The Archives of Internal Medicine published an article this week that demonstrated resistance training in its ability to delay the onset of dementia.
This is a timely article in a population where the majority is entering their golden years.
Dr. Teresa Liu-Ambrose, with the Cognitive Neuroscience Laboratory at the University of British Columbia, found that resistance training performed twice-weekly improved executive function, associative memory and regional patterns of functional brain plasticity in older women who were susceptible to a mild cognitive impairment.
“We provide novel evidence that resistance training can benefit multiple domains and those at risk for dementia,” summarized the article writer Megan Brooks.
The same researcher previously conducted a study that analyzed the effects of resistance training and cognitive function over a 12 month period.
That study demonstrated significant improvement after only six months in those with mild cognitive impairment.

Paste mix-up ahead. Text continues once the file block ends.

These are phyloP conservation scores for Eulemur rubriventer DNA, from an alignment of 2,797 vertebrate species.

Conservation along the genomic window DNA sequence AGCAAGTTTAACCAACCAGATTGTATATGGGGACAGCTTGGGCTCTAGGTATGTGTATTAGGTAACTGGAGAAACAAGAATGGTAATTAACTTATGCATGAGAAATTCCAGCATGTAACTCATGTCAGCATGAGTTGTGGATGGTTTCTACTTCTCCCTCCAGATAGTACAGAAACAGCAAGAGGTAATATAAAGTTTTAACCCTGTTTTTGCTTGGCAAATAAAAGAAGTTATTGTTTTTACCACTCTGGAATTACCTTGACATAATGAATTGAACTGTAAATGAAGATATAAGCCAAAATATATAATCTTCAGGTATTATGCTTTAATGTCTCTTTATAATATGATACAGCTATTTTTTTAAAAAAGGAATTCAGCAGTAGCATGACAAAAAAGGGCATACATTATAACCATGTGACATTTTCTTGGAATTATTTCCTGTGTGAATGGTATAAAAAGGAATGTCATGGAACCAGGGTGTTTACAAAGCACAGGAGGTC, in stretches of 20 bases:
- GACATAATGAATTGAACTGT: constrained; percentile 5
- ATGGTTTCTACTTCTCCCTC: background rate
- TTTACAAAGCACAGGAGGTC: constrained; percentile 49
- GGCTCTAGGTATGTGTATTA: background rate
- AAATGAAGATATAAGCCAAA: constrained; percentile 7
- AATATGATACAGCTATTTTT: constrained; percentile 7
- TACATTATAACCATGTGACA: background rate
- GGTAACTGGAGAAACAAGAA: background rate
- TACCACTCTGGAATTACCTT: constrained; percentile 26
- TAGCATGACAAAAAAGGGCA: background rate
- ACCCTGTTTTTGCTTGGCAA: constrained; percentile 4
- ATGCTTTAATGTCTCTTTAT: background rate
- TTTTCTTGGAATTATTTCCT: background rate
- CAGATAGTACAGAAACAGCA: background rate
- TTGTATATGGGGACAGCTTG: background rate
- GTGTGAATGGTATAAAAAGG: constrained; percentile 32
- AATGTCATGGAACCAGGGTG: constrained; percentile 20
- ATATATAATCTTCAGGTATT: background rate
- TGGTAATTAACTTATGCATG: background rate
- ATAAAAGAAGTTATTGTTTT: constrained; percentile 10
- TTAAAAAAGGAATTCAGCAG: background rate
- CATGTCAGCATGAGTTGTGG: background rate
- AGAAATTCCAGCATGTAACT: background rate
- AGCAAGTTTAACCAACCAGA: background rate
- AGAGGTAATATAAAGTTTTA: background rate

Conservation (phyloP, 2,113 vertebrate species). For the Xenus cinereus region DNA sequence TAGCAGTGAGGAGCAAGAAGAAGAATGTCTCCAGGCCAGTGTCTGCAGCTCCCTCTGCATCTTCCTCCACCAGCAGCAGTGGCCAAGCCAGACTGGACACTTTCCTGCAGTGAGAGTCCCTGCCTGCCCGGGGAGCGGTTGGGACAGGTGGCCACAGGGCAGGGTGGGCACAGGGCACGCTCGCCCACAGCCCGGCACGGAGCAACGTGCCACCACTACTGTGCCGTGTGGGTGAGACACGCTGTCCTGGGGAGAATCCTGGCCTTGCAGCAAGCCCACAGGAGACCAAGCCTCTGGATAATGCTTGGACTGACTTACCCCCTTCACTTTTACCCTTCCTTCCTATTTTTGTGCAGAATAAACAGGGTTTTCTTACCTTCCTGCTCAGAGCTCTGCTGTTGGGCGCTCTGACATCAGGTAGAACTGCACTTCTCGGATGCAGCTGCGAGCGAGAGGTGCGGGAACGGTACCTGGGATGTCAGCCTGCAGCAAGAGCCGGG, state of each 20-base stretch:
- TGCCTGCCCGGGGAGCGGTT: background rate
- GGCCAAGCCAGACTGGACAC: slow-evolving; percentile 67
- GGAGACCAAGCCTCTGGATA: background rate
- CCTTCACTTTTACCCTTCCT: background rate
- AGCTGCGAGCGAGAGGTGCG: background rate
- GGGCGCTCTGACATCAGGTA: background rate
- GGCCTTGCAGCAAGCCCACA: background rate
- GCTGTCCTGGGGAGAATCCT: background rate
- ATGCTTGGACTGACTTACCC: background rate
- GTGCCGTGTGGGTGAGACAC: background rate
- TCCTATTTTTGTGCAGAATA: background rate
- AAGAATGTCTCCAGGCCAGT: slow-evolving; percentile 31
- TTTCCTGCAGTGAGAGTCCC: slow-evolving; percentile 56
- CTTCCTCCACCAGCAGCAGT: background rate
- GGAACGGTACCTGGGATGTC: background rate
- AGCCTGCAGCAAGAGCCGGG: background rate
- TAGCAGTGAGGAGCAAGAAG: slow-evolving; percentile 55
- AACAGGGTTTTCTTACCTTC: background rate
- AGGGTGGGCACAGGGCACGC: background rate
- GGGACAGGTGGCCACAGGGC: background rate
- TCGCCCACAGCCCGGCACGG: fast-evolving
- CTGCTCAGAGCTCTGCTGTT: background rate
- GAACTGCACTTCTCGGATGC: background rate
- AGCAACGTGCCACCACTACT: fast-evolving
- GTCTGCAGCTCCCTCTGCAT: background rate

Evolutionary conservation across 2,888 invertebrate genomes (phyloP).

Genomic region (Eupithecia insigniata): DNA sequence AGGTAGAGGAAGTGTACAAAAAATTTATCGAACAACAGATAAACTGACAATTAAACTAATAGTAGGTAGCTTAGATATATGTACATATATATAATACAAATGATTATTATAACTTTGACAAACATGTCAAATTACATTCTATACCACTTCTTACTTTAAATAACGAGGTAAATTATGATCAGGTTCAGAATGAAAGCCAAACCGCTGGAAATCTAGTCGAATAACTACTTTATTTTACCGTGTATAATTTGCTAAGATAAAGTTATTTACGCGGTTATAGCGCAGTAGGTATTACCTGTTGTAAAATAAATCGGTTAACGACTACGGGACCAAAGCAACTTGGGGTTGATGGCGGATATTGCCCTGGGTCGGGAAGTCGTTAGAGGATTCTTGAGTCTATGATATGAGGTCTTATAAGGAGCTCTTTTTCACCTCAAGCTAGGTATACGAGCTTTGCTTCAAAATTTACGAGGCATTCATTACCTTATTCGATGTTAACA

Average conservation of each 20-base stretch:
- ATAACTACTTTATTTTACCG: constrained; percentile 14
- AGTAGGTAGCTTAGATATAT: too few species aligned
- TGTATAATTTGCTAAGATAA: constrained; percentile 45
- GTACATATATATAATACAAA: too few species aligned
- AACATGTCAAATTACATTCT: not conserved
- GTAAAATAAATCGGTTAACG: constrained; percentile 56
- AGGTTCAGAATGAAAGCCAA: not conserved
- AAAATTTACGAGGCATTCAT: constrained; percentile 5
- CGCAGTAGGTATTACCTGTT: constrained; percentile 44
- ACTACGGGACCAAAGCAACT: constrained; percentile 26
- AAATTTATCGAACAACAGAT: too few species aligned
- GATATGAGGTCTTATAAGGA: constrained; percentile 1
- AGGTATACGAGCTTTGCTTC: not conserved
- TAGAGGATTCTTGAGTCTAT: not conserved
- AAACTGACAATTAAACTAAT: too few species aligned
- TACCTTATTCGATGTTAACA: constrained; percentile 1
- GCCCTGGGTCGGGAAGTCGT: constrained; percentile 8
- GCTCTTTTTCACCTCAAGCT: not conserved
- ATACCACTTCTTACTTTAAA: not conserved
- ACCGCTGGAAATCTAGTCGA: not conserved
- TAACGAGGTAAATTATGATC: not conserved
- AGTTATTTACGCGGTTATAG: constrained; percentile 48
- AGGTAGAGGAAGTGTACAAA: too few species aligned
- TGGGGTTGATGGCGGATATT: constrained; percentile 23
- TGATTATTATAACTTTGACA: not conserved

On average, individuals with mild cognitive impairment will develop dementia within the next five years. This study demonstrates that the onset of dementia may not only be delayed, but may be avoided.
The study involved 86 females over the age of 70. Twenty-eight women were designated to an exercise twice weekly group, 28 other women were designated to aerobic training or balance training with 60 being the control group.
Ninety per cent of the 86 females completed the trial, and 22 of those individuals had MRI analysis completed at the end of the study.
After six months, the activity group showed a significant improvement in cognitive testing and conflict resolution.
Memory tasks also improved significantly. MRI studies correlated those findings.
When we are young we learn and remember through using the motor part of our brain, known as the cerebellum. This study indicates the importance of movement, exercise and consistent training and maintaining cognitive health.
Dementia and degenerate brain states have been demonstrated to improve through actively exercising not only our body but our brain. This is well reported in the literature.
Previous studies have considered the application of learning a musical instrument or a second language in the latter years of life in an attempt to improve cognitive function and reduce the incidence of dementia.
This is the first study that has considered the importance of physical training in the form of resistance training and its contributory effect in mental health as we age.